Alexandra Chutskoff’s tireless work ethic in the face of adversity earned her the most improved player award with the NCAA Div. III Finlandia Lions last season.

Alexandra Chutskoff’s tireless work ethic in the face of adversity earned her the most improved player award with the NCAA Div. III Finlandia Lions last season.

No quit in two-sport NCAA athlete Chutskoff

Being a two-sport athlete while juggling a demanding class schedule is sure to pose a challenge for Alexandra Chutskoff this fall.

Being a two-sport athlete at the NCAA Division III level while juggling a demanding class schedule is sure to pose a challenge for Alexandra Chutskoff this fall.

The 18-year-old Abbotsford native, fortunately, knows a little something about taking on challenges.

Last year, as a freshman at Finlandia University in Hancock, Mich., Chutskoff weathered a winless season with the Lions women’s hockey team.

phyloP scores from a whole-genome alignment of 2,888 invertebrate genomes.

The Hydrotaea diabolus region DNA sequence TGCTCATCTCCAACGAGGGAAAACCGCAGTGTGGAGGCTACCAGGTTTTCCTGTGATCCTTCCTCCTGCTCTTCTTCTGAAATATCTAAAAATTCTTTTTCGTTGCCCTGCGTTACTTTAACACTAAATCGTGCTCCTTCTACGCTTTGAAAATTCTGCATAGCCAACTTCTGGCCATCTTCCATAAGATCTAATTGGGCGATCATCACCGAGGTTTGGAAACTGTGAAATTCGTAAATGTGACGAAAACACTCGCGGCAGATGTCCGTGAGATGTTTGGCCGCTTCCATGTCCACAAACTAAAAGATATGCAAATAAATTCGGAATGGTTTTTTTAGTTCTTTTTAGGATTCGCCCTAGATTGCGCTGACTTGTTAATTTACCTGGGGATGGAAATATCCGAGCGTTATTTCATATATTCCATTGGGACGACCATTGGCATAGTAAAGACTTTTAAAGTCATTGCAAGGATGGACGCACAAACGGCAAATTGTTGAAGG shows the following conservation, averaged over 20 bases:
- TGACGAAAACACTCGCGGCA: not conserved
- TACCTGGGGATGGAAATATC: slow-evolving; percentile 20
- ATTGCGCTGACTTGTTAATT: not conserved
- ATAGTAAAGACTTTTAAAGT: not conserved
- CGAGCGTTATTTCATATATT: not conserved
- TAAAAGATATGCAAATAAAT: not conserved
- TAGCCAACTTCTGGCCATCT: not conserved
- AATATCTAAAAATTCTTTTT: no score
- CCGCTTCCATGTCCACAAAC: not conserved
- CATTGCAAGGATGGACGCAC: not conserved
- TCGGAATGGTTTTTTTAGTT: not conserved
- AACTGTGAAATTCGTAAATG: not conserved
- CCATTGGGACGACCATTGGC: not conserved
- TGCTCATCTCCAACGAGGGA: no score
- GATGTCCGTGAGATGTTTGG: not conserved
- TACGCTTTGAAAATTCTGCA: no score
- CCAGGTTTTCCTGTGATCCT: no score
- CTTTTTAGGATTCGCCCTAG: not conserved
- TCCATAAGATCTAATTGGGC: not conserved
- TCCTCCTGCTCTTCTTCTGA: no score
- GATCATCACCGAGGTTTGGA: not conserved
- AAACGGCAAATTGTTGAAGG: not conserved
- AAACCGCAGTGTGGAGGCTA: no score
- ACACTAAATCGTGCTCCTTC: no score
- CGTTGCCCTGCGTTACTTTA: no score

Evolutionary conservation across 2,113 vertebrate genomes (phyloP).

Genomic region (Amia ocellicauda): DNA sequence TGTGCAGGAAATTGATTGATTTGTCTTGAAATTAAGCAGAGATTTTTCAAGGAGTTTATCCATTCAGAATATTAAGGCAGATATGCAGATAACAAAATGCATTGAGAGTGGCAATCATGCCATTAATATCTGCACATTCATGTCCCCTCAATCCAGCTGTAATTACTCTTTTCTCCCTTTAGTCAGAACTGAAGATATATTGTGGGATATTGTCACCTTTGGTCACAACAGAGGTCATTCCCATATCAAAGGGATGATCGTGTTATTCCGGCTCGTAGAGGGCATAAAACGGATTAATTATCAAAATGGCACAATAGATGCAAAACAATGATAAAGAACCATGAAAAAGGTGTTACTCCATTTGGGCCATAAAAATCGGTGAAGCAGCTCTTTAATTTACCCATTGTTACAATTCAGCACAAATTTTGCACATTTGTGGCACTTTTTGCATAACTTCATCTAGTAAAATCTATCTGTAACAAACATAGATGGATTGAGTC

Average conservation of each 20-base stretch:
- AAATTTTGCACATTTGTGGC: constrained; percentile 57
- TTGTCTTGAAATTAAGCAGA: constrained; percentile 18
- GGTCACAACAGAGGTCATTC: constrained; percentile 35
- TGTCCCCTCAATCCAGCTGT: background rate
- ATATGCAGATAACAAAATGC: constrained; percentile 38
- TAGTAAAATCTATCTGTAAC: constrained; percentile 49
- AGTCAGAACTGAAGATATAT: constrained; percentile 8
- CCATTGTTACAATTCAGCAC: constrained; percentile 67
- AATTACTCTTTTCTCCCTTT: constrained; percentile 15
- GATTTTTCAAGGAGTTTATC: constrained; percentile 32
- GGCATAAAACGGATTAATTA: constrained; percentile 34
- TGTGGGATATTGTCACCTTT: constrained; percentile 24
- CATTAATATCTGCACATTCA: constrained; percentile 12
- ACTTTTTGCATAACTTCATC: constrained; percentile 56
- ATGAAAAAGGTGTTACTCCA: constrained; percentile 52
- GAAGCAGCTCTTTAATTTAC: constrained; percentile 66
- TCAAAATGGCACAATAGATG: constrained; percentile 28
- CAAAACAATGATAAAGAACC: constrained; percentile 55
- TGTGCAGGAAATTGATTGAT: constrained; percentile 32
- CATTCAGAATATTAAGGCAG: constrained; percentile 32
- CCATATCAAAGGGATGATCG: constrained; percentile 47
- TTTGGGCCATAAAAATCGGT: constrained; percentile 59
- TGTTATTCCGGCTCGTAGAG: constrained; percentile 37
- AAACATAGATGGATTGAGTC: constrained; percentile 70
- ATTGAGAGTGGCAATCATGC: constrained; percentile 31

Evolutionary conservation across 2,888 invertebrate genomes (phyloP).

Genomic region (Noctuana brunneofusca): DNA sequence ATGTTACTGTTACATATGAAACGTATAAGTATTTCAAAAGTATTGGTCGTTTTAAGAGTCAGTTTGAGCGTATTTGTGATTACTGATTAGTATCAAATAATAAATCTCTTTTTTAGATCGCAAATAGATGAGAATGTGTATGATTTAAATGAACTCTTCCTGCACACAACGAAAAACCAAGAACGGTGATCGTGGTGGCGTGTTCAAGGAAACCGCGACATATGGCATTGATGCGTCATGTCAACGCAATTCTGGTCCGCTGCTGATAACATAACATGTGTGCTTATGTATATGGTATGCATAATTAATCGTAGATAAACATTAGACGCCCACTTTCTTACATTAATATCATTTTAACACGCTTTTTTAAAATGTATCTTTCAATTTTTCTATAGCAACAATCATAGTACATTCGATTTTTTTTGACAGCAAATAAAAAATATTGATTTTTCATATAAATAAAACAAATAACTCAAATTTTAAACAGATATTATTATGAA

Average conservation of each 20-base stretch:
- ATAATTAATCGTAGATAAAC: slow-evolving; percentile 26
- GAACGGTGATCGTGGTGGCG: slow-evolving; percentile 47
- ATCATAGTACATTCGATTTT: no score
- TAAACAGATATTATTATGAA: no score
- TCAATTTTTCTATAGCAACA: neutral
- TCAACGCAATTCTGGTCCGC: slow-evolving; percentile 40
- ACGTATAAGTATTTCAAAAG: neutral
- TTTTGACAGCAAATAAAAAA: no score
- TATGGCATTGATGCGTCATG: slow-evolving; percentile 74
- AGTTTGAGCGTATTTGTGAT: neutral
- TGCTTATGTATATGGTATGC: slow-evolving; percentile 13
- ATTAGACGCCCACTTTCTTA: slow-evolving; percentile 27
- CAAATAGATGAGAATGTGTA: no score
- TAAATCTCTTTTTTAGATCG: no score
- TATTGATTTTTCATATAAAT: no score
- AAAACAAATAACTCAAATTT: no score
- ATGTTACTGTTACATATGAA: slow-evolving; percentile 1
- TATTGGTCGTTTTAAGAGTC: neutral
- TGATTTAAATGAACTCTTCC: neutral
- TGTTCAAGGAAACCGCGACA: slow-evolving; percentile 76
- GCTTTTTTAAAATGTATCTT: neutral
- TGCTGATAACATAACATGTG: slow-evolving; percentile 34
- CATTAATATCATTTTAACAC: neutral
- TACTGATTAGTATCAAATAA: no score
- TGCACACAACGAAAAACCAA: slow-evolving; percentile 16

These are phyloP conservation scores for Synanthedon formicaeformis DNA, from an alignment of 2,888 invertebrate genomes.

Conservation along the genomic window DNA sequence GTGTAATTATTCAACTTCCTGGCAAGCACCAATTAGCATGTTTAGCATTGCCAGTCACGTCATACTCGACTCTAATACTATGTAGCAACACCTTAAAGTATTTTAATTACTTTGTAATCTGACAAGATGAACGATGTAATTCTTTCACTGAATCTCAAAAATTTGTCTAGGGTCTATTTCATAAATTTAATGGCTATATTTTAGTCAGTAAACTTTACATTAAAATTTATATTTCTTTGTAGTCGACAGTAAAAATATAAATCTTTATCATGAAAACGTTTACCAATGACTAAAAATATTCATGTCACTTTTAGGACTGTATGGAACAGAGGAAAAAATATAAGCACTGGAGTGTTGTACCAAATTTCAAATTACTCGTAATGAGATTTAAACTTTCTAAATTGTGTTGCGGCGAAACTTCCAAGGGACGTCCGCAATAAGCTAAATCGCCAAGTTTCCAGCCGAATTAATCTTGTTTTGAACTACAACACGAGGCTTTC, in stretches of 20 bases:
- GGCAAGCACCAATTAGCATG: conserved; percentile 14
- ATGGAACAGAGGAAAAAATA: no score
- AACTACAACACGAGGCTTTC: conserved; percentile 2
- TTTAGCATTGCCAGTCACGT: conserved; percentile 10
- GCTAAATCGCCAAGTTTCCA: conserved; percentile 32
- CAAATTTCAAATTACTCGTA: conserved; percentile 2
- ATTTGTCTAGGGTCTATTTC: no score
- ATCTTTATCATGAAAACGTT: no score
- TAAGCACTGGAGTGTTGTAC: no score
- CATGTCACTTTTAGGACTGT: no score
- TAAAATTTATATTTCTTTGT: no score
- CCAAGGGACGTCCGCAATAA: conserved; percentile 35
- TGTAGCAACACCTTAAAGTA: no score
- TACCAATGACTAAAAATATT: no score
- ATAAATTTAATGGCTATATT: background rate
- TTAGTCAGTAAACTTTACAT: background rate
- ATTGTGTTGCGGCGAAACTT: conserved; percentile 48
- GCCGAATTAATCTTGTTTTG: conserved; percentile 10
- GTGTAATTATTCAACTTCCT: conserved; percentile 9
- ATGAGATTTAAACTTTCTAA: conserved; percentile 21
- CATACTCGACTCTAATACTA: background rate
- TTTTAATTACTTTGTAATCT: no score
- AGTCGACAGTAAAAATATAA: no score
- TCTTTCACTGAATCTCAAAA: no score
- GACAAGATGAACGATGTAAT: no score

It’s easy enough for an athlete to keep a positive attitude when things are going well, but enduring an 0-20-2 campaign posed a mental test the likes of which she’d never experienced. It’s a good thing, then, that Chutskoff buys into the notion that suffering produces character.

“Every day I had to look at it like, ‘Look where I am – I’m playing college hockey,’” she explained. “It’s something I’ve wanted to do for years, something I’ve strived to do, and now I’m living it.

“In the moment, it’s always tough to be like, ‘Wow, we keep losing.’ But it’s something you have to work at, and it’s one season. There’s three more left in my career to play. ”

Chutskoff’s never-quit attitude in the face of adversity didn’t go unnoticed. At season’s end, the left winger was voted Finlandia’s most improved player – an award which was particularly special to her because it was voted on by her teammates.

“I put 100 per cent into everything I do – every workout, every practice, every game,” she said. “Every shift you play is a chance to get better.”

After returning to the Finlandia campus this fall, Chutskoff was kicking around a soccer ball with a couple friends when the Lions women’s soccer coach happened to wander by. He invited her to try out for the team, and she cracked the roster.

“It’s a big commitment, but I’m good at staying on top of my schoolwork,” she said. “I’m excited. It’ll help me get in shape for hockey season.”

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